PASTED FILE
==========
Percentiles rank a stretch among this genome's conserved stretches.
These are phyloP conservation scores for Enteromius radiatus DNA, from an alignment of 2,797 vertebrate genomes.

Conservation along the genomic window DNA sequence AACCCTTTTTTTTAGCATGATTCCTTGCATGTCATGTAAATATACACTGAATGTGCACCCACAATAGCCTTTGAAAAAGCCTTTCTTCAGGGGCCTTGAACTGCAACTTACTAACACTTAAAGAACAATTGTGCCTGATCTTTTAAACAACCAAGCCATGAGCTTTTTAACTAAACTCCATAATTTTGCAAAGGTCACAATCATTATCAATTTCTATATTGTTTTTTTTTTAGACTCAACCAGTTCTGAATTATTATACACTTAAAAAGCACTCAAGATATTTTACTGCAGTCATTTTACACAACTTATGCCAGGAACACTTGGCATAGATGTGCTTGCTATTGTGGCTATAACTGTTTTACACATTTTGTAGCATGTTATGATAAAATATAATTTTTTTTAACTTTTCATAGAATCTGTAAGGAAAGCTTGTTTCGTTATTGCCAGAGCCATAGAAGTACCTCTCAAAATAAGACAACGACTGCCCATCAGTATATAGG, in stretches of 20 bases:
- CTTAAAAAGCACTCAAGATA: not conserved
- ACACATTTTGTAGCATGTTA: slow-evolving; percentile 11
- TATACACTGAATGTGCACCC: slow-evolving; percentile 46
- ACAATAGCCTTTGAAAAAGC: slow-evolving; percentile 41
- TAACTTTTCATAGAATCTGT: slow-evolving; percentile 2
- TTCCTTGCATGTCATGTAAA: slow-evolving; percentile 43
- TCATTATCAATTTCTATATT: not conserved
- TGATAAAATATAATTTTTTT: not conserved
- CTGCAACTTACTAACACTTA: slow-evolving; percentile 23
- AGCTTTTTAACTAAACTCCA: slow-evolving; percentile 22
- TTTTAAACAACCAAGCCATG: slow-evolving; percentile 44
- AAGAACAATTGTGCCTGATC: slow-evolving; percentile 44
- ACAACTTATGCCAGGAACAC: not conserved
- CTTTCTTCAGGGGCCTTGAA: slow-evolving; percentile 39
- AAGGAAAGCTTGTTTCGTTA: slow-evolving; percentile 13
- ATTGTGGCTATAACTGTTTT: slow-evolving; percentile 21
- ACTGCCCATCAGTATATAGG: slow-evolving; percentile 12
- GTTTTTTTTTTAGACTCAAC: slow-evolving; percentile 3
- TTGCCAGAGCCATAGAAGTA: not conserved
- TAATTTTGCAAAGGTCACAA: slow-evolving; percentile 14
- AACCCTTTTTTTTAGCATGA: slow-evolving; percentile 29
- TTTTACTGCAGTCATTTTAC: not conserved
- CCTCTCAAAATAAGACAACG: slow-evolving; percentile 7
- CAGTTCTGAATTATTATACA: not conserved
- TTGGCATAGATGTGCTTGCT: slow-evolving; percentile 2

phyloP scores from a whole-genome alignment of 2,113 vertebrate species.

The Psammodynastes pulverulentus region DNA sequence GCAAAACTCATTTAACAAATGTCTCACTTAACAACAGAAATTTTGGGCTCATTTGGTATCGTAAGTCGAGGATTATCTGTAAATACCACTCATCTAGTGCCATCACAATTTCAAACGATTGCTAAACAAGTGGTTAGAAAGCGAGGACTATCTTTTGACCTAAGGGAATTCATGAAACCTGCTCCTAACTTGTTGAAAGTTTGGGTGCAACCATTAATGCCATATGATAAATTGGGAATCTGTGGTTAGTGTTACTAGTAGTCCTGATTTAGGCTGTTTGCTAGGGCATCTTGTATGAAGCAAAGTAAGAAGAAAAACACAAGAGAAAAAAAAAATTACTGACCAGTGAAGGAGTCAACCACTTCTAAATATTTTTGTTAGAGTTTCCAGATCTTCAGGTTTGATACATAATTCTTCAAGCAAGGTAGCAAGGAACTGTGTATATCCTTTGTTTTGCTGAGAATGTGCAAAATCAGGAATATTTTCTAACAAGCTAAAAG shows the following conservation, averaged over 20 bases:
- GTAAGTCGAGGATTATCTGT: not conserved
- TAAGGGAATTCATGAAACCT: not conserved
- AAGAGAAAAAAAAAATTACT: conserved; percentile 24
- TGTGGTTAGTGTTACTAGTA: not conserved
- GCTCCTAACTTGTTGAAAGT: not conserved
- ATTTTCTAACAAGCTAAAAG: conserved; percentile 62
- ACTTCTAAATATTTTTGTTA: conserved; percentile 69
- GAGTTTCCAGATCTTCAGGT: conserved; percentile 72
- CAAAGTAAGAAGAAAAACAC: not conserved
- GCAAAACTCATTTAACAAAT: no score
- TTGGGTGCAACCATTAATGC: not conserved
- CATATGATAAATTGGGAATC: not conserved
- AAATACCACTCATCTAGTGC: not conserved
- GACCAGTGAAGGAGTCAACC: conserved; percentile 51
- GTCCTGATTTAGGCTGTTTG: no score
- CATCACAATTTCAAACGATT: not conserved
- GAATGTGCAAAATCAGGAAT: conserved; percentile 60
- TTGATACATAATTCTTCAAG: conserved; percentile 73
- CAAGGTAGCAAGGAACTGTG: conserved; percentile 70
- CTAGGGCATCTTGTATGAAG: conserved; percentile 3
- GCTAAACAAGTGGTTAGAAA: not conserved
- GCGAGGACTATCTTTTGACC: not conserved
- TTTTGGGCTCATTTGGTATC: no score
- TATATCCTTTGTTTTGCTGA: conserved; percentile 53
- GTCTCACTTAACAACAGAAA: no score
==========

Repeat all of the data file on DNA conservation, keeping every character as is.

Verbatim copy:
Percentiles rank a stretch among this genome's conserved stretches.
These are phyloP conservation scores for Enteromius radiatus DNA, from an alignment of 2,797 vertebrate genomes.

Conservation along the genomic window DNA sequence AACCCTTTTTTTTAGCATGATTCCTTGCATGTCATGTAAATATACACTGAATGTGCACCCACAATAGCCTTTGAAAAAGCCTTTCTTCAGGGGCCTTGAACTGCAACTTACTAACACTTAAAGAACAATTGTGCCTGATCTTTTAAACAACCAAGCCATGAGCTTTTTAACTAAACTCCATAATTTTGCAAAGGTCACAATCATTATCAATTTCTATATTGTTTTTTTTTTAGACTCAACCAGTTCTGAATTATTATACACTTAAAAAGCACTCAAGATATTTTACTGCAGTCATTTTACACAACTTATGCCAGGAACACTTGGCATAGATGTGCTTGCTATTGTGGCTATAACTGTTTTACACATTTTGTAGCATGTTATGATAAAATATAATTTTTTTTAACTTTTCATAGAATCTGTAAGGAAAGCTTGTTTCGTTATTGCCAGAGCCATAGAAGTACCTCTCAAAATAAGACAACGACTGCCCATCAGTATATAGG, in stretches of 20 bases:
- CTTAAAAAGCACTCAAGATA: not conserved
- ACACATTTTGTAGCATGTTA: slow-evolving; percentile 11
- TATACACTGAATGTGCACCC: slow-evolving; percentile 46
- ACAATAGCCTTTGAAAAAGC: slow-evolving; percentile 41
- TAACTTTTCATAGAATCTGT: slow-evolving; percentile 2
- TTCCTTGCATGTCATGTAAA: slow-evolving; percentile 43
- TCATTATCAATTTCTATATT: not conserved
- TGATAAAATATAATTTTTTT: not conserved
- CTGCAACTTACTAACACTTA: slow-evolving; percentile 23
- AGCTTTTTAACTAAACTCCA: slow-evolving; percentile 22
- TTTTAAACAACCAAGCCATG: slow-evolving; percentile 44
- AAGAACAATTGTGCCTGATC: slow-evolving; percentile 44
- ACAACTTATGCCAGGAACAC: not conserved
- CTTTCTTCAGGGGCCTTGAA: slow-evolving; percentile 39
- AAGGAAAGCTTGTTTCGTTA: slow-evolving; percentile 13
- ATTGTGGCTATAACTGTTTT: slow-evolving; percentile 21
- ACTGCCCATCAGTATATAGG: slow-evolving; percentile 12
- GTTTTTTTTTTAGACTCAAC: slow-evolving; percentile 3
- TTGCCAGAGCCATAGAAGTA: not conserved
- TAATTTTGCAAAGGTCACAA: slow-evolving; percentile 14
- AACCCTTTTTTTTAGCATGA: slow-evolving; percentile 29
- TTTTACTGCAGTCATTTTAC: not conserved
- CCTCTCAAAATAAGACAACG: slow-evolving; percentile 7
- CAGTTCTGAATTATTATACA: not conserved
- TTGGCATAGATGTGCTTGCT: slow-evolving; percentile 2

phyloP scores from a whole-genome alignment of 2,113 vertebrate species.

The Psammodynastes pulverulentus region DNA sequence GCAAAACTCATTTAACAAATGTCTCACTTAACAACAGAAATTTTGGGCTCATTTGGTATCGTAAGTCGAGGATTATCTGTAAATACCACTCATCTAGTGCCATCACAATTTCAAACGATTGCTAAACAAGTGGTTAGAAAGCGAGGACTATCTTTTGACCTAAGGGAATTCATGAAACCTGCTCCTAACTTGTTGAAAGTTTGGGTGCAACCATTAATGCCATATGATAAATTGGGAATCTGTGGTTAGTGTTACTAGTAGTCCTGATTTAGGCTGTTTGCTAGGGCATCTTGTATGAAGCAAAGTAAGAAGAAAAACACAAGAGAAAAAAAAAATTACTGACCAGTGAAGGAGTCAACCACTTCTAAATATTTTTGTTAGAGTTTCCAGATCTTCAGGTTTGATACATAATTCTTCAAGCAAGGTAGCAAGGAACTGTGTATATCCTTTGTTTTGCTGAGAATGTGCAAAATCAGGAATATTTTCTAACAAGCTAAAAG shows the following conservation, averaged over 20 bases:
- GTAAGTCGAGGATTATCTGT: not conserved
- TAAGGGAATTCATGAAACCT: not conserved
- AAGAGAAAAAAAAAATTACT: conserved; percentile 24
- TGTGGTTAGTGTTACTAGTA: not conserved
- GCTCCTAACTTGTTGAAAGT: not conserved
- ATTTTCTAACAAGCTAAAAG: conserved; percentile 62
- ACTTCTAAATATTTTTGTTA: conserved; percentile 69
- GAGTTTCCAGATCTTCAGGT: conserved; percentile 72
- CAAAGTAAGAAGAAAAACAC: not conserved
- GCAAAACTCATTTAACAAAT: no score
- TTGGGTGCAACCATTAATGC: not conserved
- CATATGATAAATTGGGAATC: not conserved
- AAATACCACTCATCTAGTGC: not conserved
- GACCAGTGAAGGAGTCAACC: conserved; percentile 51
- GTCCTGATTTAGGCTGTTTG: no score
- CATCACAATTTCAAACGATT: not conserved
- GAATGTGCAAAATCAGGAAT: conserved; percentile 60
- TTGATACATAATTCTTCAAG: conserved; percentile 73
- CAAGGTAGCAAGGAACTGTG: conserved; percentile 70
- CTAGGGCATCTTGTATGAAG: conserved; percentile 3
- GCTAAACAAGTGGTTAGAAA: not conserved
- GCGAGGACTATCTTTTGACC: not conserved
- TTTTGGGCTCATTTGGTATC: no score
- TATATCCTTTGTTTTGCTGA: conserved; percentile 53
- GTCTCACTTAACAACAGAAA: no score